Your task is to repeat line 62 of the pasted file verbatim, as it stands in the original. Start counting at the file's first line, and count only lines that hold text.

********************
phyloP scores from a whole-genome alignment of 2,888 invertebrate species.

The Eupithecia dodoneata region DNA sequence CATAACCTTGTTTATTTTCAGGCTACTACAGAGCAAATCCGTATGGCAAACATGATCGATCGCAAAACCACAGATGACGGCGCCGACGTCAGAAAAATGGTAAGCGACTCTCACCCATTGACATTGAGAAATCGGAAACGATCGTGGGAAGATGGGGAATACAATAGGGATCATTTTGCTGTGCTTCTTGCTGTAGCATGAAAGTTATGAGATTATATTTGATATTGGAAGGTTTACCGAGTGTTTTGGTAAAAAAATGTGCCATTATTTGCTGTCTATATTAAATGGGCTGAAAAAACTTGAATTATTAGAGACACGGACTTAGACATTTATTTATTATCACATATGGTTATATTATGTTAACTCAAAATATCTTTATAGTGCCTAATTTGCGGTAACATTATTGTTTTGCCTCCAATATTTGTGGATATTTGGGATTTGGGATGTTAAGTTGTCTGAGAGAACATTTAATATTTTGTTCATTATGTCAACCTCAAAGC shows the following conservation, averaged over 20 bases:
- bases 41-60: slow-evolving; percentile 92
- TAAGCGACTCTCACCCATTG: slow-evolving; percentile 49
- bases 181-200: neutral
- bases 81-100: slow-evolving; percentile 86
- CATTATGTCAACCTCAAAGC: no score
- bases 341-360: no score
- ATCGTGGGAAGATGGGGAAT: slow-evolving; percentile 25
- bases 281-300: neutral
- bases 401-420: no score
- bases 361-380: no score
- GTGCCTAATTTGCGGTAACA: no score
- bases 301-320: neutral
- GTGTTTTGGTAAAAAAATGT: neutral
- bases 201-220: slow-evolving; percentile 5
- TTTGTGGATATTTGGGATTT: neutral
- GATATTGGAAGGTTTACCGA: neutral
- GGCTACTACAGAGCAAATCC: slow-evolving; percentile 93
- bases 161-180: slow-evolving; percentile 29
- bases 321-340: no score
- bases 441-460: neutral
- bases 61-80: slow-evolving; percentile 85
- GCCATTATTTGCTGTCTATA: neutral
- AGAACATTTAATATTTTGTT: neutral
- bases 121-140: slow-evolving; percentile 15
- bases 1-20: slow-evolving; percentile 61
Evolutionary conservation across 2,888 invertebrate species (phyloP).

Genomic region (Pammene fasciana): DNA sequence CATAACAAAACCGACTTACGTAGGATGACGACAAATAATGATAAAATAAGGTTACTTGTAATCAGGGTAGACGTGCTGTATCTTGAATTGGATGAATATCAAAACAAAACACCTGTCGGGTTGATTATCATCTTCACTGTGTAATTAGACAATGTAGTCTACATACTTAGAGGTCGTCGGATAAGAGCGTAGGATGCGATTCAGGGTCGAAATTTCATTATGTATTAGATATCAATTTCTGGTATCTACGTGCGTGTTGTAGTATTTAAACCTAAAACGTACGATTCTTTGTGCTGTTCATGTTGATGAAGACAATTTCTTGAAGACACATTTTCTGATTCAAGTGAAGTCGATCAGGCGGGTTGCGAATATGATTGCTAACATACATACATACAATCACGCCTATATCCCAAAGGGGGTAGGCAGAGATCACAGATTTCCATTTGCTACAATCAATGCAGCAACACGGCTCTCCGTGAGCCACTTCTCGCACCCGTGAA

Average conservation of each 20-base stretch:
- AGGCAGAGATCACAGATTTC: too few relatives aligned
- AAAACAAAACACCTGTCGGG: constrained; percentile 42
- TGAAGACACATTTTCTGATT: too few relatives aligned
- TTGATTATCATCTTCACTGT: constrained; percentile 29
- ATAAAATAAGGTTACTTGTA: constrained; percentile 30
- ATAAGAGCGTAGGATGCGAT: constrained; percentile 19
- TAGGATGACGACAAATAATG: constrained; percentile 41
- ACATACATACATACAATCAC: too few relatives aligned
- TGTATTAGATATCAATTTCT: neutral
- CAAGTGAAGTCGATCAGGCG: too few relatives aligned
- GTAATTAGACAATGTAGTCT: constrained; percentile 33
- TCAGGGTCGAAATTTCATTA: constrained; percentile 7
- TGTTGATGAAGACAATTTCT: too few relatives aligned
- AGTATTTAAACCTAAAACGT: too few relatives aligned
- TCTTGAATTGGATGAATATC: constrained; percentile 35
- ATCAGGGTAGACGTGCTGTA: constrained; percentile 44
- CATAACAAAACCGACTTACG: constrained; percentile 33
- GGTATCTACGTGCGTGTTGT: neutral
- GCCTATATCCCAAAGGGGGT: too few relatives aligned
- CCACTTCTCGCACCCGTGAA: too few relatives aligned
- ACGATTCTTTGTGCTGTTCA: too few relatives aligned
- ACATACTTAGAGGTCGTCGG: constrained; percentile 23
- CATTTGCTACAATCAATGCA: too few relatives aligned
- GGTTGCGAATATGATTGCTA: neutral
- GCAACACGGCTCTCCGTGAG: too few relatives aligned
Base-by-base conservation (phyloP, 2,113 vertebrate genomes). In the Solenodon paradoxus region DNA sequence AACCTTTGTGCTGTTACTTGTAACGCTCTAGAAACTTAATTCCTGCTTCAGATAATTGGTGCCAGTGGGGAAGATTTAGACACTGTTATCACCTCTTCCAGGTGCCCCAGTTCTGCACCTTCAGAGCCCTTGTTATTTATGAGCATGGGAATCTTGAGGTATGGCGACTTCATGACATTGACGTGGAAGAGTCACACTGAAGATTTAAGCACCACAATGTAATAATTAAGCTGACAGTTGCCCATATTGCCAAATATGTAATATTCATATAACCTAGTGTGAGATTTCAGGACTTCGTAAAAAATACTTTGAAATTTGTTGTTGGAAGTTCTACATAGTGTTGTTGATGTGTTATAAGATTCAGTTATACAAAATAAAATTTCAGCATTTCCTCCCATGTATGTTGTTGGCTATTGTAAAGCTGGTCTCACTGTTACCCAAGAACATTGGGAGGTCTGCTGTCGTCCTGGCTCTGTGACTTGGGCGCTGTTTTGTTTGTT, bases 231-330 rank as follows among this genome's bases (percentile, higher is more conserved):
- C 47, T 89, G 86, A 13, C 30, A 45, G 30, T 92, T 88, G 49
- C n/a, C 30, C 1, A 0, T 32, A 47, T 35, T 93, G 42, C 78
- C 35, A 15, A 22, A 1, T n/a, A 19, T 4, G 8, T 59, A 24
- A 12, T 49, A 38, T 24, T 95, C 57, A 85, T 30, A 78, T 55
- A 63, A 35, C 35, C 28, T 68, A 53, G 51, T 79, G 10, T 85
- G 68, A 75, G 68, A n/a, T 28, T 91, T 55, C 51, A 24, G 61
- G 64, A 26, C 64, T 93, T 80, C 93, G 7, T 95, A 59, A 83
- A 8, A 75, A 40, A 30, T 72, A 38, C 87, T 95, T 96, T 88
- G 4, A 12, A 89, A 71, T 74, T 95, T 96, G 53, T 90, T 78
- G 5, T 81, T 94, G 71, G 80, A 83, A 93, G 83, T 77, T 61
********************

- G 68, A 75, G 68, A n/a, T 28, T 91, T 55, C 51, A 24, G 61